Posted by Brad Smith & Horacio GutierrezExecutive Vice President & General Counsel and Corporate Vice President & Deputy General Counsel, Microsoft
July 18 marked the effective date for the International Trade Commission’s order excluding from the U.S. market Motorola’s Android devices that implement Microsoft’s ActiveSync technology. In addition, Microsoft has secured two injunctions against Motorola devices in Germany for its infringement of other Microsoft patents.
Over the last few weeks, with the imminence of the ITC exclusion order, Google mounted a public relations and lobbying campaign deflecting attention from its refusal to honor its promise to standards bodies to license standards-essential patents on fair, reasonable and non-discriminatory (FRAND) terms, a practice that has prompted regulators on both sides of the Atlantic to investigate its conduct. Unfortunately, we have no reason to believe that Google’s diversionary tactics will cease any time soon, and in fact expect more of them in the future.
Posted by Mike HintzeChief Privacy Counsel, Microsoft
For any technology company, continuous innovation is essential to stay relevant. But new features and functionality are not enough. Increasingly, consumers want innovations that help them keep their personal information secure and private. And policymakers and regulators are looking to industry to take the lead on creating new tools and policies that enhance privacy and data protection. To explore these issues in more detail, last week we hosted our latest “@Microsoft Conversations on Privacy” in our Washington, D.C. office. Our theme was “Empowering Consumers with Privacy Innovations,” and the discussion explored some of the many privacy-enhancing technologies that organizations are developing to assist their customers. We also examined the expectations that regulators and policymakers have for companies to help enhance consumers' data protection, and heard feedback on the progress made in this area to date.
Posted by John SeethoffVice President and Deputy General Counsel, Microsoft
This week, the Governance and Nominating Committee of Microsoft’s board of directors published its annual governance letter to shareholders.
Posted by Jeff MeisnerEditor, Microsoft on the Issues
In this edition of The Week in Tech Policy, we have stories on the online sales tax debate, online education, wireless spectrum and more.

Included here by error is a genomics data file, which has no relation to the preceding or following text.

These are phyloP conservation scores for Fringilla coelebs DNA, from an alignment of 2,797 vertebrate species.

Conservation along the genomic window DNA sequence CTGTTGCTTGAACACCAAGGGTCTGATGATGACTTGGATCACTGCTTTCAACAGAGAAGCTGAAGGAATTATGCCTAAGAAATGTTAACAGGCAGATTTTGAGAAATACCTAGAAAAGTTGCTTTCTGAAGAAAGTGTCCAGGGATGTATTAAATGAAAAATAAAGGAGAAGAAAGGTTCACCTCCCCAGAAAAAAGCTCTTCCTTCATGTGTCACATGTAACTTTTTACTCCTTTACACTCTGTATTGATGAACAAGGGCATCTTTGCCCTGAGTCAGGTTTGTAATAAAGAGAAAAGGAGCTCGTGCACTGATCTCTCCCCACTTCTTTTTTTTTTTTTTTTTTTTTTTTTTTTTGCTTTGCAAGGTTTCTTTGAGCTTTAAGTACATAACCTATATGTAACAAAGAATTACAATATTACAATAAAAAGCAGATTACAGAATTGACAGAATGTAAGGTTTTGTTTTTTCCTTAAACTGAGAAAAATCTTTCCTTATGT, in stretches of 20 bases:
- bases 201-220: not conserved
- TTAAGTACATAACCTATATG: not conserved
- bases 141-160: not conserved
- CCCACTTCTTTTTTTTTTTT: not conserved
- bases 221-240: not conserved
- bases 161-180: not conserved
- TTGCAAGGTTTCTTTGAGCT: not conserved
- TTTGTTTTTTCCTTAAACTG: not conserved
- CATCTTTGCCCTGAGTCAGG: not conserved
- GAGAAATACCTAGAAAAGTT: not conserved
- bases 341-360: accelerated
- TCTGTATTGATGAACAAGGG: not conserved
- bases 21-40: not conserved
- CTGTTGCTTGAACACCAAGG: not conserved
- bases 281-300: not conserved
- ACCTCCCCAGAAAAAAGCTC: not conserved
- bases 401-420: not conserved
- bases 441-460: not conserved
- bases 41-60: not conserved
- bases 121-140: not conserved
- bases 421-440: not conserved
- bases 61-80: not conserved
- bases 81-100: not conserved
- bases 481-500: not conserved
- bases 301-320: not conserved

Reshaping online education. In this July 20 post on his Taking Note blog, veteran NPR and PBS education reporter John Merrow explores the pros and cons of massive online open courses (MOOCs), noting what he calls a “solid overview” by The New York Times on the subject. “Today many of the nation’s leading universities are involved in one or more of the online learning efforts, pioneered by MIT and Harvard several years ago. Here’s a partial list: Duke, Johns Hopkins, Cal Tech, Michigan, Princeton and Rice.” Merrow writes, adding, “Many questions remain unanswered: How will students receive credit? How much will courses cost? What’s to prevent cheating?”
Posted by Jeff MeisnerEditor, Microsoft on the issues
In this edition of The Week in Tech Policy, we have stories on cybersecurity, college affordability and STEM education and the H-1B visa program.
Bipartisan Policy Center: Improved information sharing on cyberthreats needed. In a report issued on July 19, the Bipartisan Policy Center’s Cybersecurity Task Force called for Congress to “pass legislation that encourages industry to share information about cyber threats spotted on their computer networks with the government,” Hillicon Valley reported late last week. “The task force notes that privacy rights should be respected and Congress should be able to find a middle ground on the various privacy safeguards baked into each bill. The report lists the type of information that should be shared with the government, including malware threat signatures, malicious IP addresses and details about a cyber incident,” Hillicon Valley reported. The release of the report comes at a time when both Democrats and Republicans have fielded competing visions and bills related to cybersecurity.